That being said, we do have some anecdotal evidence of Viking tattoos from travellers visiting Norse communities. The best known of these comes from Arab emissary Ahmad Ibn Fadlan, whose travel diaries about his encounters with Eastern Vikings in modern-day Russia have provided historians with key insights into several aspects of Viking culture, from funerals to haircuts. According to Ibn Fadlan, every Viking that he met was tattooed from their fingers to the backs of their necks. Their skin was decorated with dark blue images, particularly of trees, and abstract symbols. He also noted that both men and women alike wore eye makeup.
Around the same time as Ibn Fadlan’s account, a Sephardic Jewish merchant (and probably also spy) from Al-Andalus named Ibn Yaqub was writing about his experiences in the Danish city of Hedeby. He also noted the widespread presence of tattoos and makeup for both men and women to ‘enhance the beauty of their eyes.’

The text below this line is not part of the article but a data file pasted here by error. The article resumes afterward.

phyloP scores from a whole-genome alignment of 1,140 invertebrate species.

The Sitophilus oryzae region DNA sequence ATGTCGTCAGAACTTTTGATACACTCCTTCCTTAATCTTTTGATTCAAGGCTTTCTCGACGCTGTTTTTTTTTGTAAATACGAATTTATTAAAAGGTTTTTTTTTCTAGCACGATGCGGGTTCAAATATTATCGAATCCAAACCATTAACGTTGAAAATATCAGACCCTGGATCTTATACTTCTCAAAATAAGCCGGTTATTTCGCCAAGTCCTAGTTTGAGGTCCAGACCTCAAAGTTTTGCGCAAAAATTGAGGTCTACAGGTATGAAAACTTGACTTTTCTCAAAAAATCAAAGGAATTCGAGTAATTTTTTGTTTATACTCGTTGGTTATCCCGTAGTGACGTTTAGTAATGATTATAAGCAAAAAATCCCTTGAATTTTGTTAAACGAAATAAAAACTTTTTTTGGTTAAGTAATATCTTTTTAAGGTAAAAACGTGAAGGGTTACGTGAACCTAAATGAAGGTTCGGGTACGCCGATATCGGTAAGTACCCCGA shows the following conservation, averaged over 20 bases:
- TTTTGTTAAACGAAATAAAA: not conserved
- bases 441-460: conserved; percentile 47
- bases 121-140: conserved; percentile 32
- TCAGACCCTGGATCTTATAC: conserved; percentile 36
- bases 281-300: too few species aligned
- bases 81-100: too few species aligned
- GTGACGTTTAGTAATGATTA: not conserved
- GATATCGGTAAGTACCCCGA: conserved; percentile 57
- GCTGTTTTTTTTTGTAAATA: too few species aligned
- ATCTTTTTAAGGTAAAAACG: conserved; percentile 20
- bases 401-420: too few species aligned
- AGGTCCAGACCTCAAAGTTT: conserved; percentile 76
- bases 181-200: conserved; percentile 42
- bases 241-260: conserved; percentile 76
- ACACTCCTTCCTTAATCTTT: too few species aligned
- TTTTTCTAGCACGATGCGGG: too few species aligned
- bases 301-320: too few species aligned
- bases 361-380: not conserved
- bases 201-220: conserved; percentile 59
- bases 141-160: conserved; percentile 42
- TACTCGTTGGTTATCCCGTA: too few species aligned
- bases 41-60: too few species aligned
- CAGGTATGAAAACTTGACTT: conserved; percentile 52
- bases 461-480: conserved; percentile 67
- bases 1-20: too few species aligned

Tattooing isn’t mentioned in any Viking source, so the travel accounts by Ibn Fadlan and Ibn Yaqub are the best textual evidence that we have about Viking tattoos. While these are generally taken as very reliable evidence for the existence of tattooing in Viking society, some historians have questioned whether they refer to tattoos as we’d understand them today or temporary body art. Both travellers were writing in Arabic, and there is some debate as to whether the word that is usually translated as ‘tattoos’ might simply mean ‘body marking.’ In this case, the two writers could actually be describing body and face paint, which we know was widely used in Viking society, or a kind of temporary body art similar to henna.